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Heart Attacks Heart Health Metabolic

Atherosclerosis and Inflammation

If you’re interested, you can read about how a coronary plaque ends up causing a blockage of the vessel and eventual ischemia. It’s often not what most people think. In this article, I will discuss the basics of how atherosclerosis and inflammation play a role in heart health.

Atherosclerosis

Plaque is the buildup inside an artery, leading to decreased blood flow and sometimes complete lack of blood flow – obstruction.

With obstruction comes ischemia – lack of oxygen to nearby tissue; not just muscle but the vessels themselves, the nerves, and connective tissue.

You need cholesterol to build up the plaque. With a total cholesterol value below 150, achieved naturally without medications, it’s rare to see someone develop much plaque in their arteries.

Another ingredient for plaque buildup is hardened vessels and increased pressures or turbulent flow of blood through those vessels. Hypertension can cause this; lack of exercise or inflammation can also contribute.

Unstable Plaque

Let’s lay the cards flat on the table – we don’t know much about inflammation. Astute clinicians can recognize inflammation when they see it. There are specific biomarkers that are helpful as well.

Inflammation adds to the problem of atherosclerotic and negatively affects heart health because it leads to unstable plaques.

A plaque is like a scab on a wound. If it’s the right time for it to come off, it’ll fall off without any bleeding. Rip it off prematurely, and you’ll get fresh blood.

That fresh blood will clot in the artery and create unstable plaque is prone to rupturing and exposing those raw surfaces. Suddenly you go from a tiny plaque to a massive clot that halts all blood flow in that artery.

Measuring Inflammation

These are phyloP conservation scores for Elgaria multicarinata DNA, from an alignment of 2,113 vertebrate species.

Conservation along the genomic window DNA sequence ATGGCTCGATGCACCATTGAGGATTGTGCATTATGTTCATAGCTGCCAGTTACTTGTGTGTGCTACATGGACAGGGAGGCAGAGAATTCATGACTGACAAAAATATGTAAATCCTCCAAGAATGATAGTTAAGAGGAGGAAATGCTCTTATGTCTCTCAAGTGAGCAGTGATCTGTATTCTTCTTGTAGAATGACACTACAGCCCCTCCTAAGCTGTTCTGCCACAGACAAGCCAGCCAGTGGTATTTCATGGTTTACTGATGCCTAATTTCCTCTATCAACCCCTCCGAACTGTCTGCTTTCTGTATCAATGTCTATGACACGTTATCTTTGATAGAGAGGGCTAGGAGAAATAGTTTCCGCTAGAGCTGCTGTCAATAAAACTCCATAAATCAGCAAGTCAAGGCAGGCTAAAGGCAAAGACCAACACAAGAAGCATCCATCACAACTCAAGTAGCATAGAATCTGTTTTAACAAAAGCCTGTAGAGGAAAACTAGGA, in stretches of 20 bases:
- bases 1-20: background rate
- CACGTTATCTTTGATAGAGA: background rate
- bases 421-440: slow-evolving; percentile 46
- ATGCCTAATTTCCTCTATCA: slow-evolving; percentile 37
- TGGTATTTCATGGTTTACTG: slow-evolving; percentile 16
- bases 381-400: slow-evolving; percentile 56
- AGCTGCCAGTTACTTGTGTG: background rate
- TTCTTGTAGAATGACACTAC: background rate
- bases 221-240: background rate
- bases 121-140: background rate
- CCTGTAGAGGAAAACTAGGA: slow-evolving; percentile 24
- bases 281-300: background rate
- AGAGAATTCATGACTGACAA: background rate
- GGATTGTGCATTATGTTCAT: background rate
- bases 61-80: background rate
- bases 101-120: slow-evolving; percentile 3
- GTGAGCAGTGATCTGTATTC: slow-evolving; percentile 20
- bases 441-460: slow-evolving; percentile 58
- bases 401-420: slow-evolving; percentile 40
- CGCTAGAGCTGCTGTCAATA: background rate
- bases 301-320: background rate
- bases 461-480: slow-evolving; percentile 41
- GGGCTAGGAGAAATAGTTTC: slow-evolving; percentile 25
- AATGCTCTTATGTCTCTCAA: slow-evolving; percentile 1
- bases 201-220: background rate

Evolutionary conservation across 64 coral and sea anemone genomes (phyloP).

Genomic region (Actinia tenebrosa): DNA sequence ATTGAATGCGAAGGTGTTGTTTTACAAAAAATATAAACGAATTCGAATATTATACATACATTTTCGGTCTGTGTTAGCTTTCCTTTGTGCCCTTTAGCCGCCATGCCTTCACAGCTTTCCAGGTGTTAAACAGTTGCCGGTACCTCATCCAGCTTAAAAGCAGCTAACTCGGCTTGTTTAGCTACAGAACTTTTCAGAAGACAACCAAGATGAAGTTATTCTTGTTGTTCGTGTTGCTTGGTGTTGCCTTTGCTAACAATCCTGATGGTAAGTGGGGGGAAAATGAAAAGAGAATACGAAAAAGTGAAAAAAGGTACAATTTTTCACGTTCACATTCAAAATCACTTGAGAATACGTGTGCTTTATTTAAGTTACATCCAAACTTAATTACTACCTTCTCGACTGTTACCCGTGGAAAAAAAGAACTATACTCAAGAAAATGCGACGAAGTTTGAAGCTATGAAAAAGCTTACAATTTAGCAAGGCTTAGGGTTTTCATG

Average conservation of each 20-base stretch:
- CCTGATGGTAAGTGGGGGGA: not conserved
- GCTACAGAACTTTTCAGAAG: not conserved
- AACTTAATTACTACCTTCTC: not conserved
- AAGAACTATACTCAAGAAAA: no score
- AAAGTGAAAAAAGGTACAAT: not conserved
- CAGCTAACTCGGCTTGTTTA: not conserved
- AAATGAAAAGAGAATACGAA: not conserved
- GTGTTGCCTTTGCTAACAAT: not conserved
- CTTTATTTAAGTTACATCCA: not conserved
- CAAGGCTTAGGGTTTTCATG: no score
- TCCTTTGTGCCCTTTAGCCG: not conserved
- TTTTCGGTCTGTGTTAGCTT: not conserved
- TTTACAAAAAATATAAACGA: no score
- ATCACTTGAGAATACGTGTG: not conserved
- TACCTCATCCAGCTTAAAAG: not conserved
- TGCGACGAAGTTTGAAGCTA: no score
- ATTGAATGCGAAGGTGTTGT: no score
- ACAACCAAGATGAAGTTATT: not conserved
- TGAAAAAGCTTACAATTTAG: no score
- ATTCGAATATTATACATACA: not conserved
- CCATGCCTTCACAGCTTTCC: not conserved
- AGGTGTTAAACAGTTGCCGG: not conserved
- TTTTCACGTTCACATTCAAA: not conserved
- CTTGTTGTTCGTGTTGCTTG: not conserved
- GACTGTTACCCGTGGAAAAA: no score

There are several biomarkers that can tell us there is inflammation. But it’s not biomarkers alone I use in my practice.

Some people with inflammation in their bodies may never develop unstable plaque. And some with inflammation may not have much plaque, to begin with. But that might be the exception.

If someone has atherosclerosis, my goal is to increase their exercise capacity – both cardiovascular and anaerobic. Next, I want their systemic inflammation to be as low as possible.

Examples of inflammatory biomarkers:

  • CRP
  • ferritin
  • ESR
  • homocysteine
  • uric acid
  • triglycerides
  • HDL
  • platelets
  • neutrophils or leukocytes
  • insulin

Atherosclerosis and Inflammation

In regards to heart health, atherosclerosis isn’t a death sentence. Most of us will develop it, and less than half of us will suffer heart attacks or other complications because of it.

Preventing atherosclerosis is what I do in my program – that’s my main goal. But most of those who come to me already have atherosclerosis.

Plaque and inflammation have an essential relationship in heart health which I address with this second group. I want to decrease their total body inflammation to allow newly formed plaques or old plaques to stabilize.

Other Inflammatory Markers

No need to do these blood tests. Even without serology, we can tell if someone has inflammation.

The following are inflammatory markers I use based on signs and symptoms:

  • obesity
  • acne
  • rosacea
  • seborrheic dermatitis
  • joint pain
  • fatigue
  • sleep disturbance
  • agitation
  • sound sensitivity
  • GI changes
  • heavy menses
  • concentration issues